The commanding officer of a 2008 tour in Afghanistan that included then-U.S. Army Major Troy Nehls told The Texas Tribune that he recalls awarding the now-congressman his second Bronze Star award.

That award — which recognizes service members who show heroism in the field — has been called into question after a CBS investigation reported Nehls had been touting military decorations that did not match his service record provided by the Pentagon. In campaign ads and in his House biography, Nehls, R-Richmond, has posted pictures of him in an Army uniform wearing two Bronze Star medals. He has also worn the Combat Infantryman Badge lapel pin, awarded to soldiers for service in combat.

The investigation found that the Pentagon reported Nehls only received one Bronze Star and that the Combat Infantryman Badge was awarded in error and rescinded in 2023. Nehls, who has been publicly criticized by members of his own party amid the claims of stolen valor, said on social media that he did have two Bronze Stars. But he has since stopped wearing the CIB.

But Jason Burke, the Navy captain who led the 130-person joint task force Nehls served on during his tour, recalled awarding the medal to Nehls. Nehls received the medal at a ceremony with several other officers in the fall of 2008, shortly before Nehls finished his tour and returned to Texas, Burke told the Tribune.

“You’re getting that award if you’ve done a good job and met the criteria,” said the now-retired Burke, who is listed on the award certificate as Nehls’ commanding officer. “He earned it, and received it.”

Nehls, who represents a swath of Houston suburbs, served as Burke’s second-in-command under a joint effort called Task Force Currahee. Their unit, which included both Army and Navy officers, worked on provincial reconstruction, building roads, clinics and schools in eastern Afghanistan’s Ghazni Province. Burke said the team’s convoys regularly came under Taliban ambushes and guerilla attacks.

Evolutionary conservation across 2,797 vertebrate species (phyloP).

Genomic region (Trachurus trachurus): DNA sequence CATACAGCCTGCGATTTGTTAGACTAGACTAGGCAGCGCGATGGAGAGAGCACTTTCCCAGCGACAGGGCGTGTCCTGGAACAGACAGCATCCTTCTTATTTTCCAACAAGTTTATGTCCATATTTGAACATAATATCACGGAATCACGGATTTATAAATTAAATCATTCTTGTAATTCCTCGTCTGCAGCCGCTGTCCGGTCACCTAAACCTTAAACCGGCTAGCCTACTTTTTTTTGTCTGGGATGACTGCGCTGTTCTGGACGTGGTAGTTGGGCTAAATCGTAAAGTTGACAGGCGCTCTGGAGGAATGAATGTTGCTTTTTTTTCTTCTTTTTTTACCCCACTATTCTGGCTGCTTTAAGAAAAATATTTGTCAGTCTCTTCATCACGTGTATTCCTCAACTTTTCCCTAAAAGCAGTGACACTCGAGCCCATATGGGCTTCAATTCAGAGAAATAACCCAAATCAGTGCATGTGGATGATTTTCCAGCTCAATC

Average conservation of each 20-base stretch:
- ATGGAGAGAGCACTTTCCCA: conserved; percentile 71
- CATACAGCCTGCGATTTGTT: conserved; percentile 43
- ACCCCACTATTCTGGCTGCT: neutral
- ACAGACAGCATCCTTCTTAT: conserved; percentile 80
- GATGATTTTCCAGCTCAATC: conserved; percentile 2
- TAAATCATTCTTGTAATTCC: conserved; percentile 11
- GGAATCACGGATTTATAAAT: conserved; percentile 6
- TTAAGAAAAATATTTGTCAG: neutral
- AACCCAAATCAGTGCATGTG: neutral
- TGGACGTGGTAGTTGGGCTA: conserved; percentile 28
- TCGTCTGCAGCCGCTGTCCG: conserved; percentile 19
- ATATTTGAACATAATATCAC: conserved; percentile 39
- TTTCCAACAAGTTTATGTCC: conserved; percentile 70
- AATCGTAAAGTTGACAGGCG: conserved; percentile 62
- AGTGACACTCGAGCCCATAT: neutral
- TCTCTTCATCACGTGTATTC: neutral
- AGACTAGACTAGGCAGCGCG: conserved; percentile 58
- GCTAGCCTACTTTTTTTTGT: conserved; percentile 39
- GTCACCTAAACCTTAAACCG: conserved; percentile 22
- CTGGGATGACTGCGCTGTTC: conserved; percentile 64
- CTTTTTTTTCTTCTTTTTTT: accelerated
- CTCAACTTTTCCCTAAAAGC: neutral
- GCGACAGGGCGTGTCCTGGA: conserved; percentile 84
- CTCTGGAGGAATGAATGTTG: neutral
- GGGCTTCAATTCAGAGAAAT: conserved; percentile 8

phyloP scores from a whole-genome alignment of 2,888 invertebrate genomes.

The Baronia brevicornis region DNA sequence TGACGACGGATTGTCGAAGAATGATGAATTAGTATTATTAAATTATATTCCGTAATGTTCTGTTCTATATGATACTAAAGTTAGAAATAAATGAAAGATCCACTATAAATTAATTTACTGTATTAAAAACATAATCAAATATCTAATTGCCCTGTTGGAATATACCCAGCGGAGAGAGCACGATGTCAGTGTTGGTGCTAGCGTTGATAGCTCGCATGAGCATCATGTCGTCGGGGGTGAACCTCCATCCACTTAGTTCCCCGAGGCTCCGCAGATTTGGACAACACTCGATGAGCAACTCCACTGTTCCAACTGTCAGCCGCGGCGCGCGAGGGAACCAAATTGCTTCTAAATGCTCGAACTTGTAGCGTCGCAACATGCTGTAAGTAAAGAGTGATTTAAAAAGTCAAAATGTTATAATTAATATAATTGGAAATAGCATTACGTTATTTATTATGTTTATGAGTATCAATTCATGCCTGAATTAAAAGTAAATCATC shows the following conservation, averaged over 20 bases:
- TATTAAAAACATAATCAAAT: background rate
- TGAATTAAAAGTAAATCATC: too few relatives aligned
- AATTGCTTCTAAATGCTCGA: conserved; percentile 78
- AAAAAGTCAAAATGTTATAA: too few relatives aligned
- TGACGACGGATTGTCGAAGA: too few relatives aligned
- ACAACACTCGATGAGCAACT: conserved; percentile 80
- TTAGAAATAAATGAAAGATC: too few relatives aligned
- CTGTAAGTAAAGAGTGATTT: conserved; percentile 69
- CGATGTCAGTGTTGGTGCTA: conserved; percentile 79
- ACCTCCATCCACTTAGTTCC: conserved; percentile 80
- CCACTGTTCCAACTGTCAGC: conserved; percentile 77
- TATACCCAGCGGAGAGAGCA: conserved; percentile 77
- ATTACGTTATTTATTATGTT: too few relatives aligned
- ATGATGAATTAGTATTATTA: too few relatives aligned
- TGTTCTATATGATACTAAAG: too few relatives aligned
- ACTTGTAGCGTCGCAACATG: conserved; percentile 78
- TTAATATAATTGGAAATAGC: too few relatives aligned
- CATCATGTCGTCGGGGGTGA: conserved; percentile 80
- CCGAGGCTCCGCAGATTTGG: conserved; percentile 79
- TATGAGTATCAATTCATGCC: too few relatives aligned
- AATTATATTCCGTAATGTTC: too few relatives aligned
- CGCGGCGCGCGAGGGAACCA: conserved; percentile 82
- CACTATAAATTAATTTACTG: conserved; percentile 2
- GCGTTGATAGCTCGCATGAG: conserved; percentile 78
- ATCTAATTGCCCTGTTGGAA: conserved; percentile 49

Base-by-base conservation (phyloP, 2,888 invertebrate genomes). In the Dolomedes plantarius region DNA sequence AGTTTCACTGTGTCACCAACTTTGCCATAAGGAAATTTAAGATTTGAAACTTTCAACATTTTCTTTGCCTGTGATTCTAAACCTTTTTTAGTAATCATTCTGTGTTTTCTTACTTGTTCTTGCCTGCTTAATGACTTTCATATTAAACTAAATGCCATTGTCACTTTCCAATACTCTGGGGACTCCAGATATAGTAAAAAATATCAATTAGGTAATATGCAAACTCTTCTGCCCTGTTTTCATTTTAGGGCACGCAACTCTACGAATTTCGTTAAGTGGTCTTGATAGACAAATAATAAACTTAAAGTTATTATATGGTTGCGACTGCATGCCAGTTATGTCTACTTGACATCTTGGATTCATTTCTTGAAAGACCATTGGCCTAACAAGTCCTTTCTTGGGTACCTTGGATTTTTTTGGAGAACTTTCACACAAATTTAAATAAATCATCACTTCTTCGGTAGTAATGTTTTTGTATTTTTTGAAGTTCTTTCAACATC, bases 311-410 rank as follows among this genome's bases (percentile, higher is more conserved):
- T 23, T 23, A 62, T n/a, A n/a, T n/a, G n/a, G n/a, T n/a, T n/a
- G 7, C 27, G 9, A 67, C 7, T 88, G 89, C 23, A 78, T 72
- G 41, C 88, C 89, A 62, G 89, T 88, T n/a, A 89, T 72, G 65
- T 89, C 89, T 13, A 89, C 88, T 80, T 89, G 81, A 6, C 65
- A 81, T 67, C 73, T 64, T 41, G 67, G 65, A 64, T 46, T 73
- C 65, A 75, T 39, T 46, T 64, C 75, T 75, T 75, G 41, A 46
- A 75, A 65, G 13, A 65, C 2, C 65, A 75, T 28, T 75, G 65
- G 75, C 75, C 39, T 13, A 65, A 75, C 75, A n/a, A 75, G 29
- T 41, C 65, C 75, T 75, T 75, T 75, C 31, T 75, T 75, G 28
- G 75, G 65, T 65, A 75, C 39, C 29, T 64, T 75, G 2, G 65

The Bronze Star award must be recommended by a commander, and any service member in any branch of the military working an operation involving a conflict with an opposing force of the U.S. is eligible. The CIB, by contrast, is only given to those in combat roles.

It was relatively standard during the U.S.’ war on terrorism, after the Sept. 11 attacks, for officers of certain ranks to receive some kind of award upon completing a tour, often a Bronze Star. Nehls’ first star was awarded for Operation Iraqi Freedom in 2004, where he trained 13 staff members of an Iraqi government office to perform financial assessments, according to the certificate.

A spokesperson for Nehls declined to comment on this story, pointing to a post on X Nehls made last month defending his record and posting photos of the certificates of his two Bronze stars, and his copy of the underlying nomination forms. Burke’s sign-off can be seen on the 2008 documentation, known as Form 638, along with signatures from two higher-level officials.

CBS reported the Pentagon would conduct another review of Nehls’ record. The most recent summary of his service and awards, provided to the Tribune by a Pentagon spokesperson on Friday, lists only one Bronze Star and no CIB.

The systems for records keeping for military awards can be difficult to navigate. Soldiers often become responsible for making sure awards paperwork is turned over to a personnel officer.

That means documentation for awards sometimes slips through the cracks, according to retired Army sergeant Anthony Anderson, who has investigated numerous instances of stolen valor.

“I wouldn’t say it’s common, but it does happen,” Anderson said.

Anderson said he had previously spoken with Nehls’ chief of staff, encouraging them to submit documentation of the second Bronze Star to the Pentagon to be added to Nehls record.

He said he would be surprised if an officer in Nehls’ position hadn’t received a Bronze Star.

Nehls’ military record has become a thorn for him in recent months. He announced that he would stop wearing the Combat Infantryman Badge last week in response to reports that the badge had been revoked in 2023.

Nehls was found to be ineligible for that badge because he had served in Afghanistan in a civil role, not as a combatant infantryman. Nehls did serve as an infantryman during his time with the Wisconsin National Guard in the 1990s, completing a tour in Bosnia.

Amid stolen valor accusations, ex-commanding officer confirms he issued Rep. Troy Nehls’ second Bronze Star” was first published by The Texas Tribune, a nonprofit, nonpartisan media organization that informs Texans — and engages with them — about public policy, politics, government and statewide issues. Learn more at

Military Times has edited the original headline.

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